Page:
Some nice reflections here. I personally appreciated the observation that “The fact that we try to love brings us closer to doing just that.” This is at odds with the theology of quietism that dominated Quakerism so long — but I happen to believe it is true.

On the other hand, one quarrel: “Quakers don’t do symbols”? What about the Lamb’s War, that image so beloved of early Friends? Is the person you quote saying that this was a literal lamb? A literal war?

(See the cat? See the cradle?)

Anonymous said...

I was wondering in what way the observation "The fact that we try to love brings us closer to doing just that" would conflict with quietism. I find no contradiction between the two as I understand them.

I was just discussing symbols the other day and the fact that the day I became Christian I began to wear a cross. I found myself led to that, or that my impetus to do so was accepted. I fully recognize that Friends don't as a group wear them or encourage them. I also realize though, that early Friends were implicitly Christian in an explicitly (if even only nominally) Christian environment. There was no need or usefulness to them in wearing a cross or using any Christian symbols.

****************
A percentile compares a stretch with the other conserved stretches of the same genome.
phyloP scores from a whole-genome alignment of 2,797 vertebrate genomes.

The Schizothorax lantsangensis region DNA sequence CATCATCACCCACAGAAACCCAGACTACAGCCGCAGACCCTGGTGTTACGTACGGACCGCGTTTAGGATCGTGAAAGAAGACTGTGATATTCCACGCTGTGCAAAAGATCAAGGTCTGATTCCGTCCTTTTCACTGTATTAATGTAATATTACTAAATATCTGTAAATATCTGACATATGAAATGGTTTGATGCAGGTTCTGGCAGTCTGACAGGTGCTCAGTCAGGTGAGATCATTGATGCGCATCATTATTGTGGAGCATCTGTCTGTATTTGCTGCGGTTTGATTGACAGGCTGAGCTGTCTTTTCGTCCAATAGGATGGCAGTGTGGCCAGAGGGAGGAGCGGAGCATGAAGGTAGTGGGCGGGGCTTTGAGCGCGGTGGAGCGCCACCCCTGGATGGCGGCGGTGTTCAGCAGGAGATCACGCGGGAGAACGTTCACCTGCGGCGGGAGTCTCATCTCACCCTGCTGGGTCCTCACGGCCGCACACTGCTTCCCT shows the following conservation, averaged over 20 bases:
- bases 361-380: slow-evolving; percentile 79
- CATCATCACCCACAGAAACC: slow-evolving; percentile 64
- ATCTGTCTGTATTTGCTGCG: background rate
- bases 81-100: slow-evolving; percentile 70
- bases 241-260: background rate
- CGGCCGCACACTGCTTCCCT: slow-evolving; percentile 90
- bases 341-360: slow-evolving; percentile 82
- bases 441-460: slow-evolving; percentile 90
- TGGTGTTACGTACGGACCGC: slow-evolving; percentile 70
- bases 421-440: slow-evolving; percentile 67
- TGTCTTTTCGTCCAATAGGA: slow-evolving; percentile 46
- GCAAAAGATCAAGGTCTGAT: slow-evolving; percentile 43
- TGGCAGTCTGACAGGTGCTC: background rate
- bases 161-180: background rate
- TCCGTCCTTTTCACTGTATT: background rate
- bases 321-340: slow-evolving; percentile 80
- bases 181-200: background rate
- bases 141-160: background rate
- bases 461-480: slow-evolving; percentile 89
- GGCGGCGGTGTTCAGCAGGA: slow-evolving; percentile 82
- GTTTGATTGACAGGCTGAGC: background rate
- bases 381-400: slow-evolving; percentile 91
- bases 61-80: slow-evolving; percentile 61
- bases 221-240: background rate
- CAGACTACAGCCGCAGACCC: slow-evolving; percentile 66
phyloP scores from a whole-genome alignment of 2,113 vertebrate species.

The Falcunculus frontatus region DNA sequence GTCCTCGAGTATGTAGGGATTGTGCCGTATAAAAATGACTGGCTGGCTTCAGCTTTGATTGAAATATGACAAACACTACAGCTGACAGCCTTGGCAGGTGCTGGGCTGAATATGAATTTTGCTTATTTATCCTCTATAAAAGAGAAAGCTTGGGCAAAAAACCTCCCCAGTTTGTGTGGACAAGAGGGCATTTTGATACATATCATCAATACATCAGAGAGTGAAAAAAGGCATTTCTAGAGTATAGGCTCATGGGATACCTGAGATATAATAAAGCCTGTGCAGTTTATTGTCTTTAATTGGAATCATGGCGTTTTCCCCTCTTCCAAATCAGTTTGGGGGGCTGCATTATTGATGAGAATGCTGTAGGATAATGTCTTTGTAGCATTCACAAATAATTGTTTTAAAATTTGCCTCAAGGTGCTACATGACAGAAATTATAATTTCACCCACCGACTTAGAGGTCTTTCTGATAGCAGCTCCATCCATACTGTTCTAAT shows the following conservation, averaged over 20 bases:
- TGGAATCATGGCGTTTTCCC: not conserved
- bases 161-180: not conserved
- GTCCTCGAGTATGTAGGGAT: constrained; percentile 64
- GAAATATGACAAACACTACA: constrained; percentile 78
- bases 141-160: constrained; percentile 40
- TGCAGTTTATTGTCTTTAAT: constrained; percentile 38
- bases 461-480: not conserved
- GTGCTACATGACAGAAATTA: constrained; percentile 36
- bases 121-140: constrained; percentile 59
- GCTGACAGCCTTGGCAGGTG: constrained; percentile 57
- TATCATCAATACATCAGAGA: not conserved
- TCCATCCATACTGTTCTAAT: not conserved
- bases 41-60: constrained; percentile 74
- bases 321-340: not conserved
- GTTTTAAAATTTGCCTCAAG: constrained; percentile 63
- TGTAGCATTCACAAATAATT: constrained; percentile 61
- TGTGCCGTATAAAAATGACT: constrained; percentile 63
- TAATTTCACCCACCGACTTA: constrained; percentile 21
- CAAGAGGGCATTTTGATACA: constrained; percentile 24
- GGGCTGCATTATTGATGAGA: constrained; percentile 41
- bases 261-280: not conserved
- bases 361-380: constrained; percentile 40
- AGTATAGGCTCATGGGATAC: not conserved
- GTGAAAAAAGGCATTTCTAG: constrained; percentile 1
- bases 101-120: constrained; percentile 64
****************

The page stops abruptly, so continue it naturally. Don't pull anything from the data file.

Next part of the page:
Today I find my experience is very different. I find myself a new Christian among Quakers who are frequently anti-Christian (at least in my area) and in a secular and often anti-Christian environment. For me to wear the cross publicly was in many ways to also "bear the cross".

I cannot say that I will wear it forever or always. At some point I may no longer feel a need or be led to lay it aside. If it proves to be a hindrance or distraction it will go. Certainly I don't attribute to it any powers or that it somehow makes or proves me a Christian (or a better one). I know too many unrepentantly sinning cross-wearers to ever think that.

Having visited an unprogrammed Meeting where there was constant scrutiny and worry "lest we fall into rituals" I can state that the avoidance of icons and ritual can itself become a distraction, an icon or even an idol.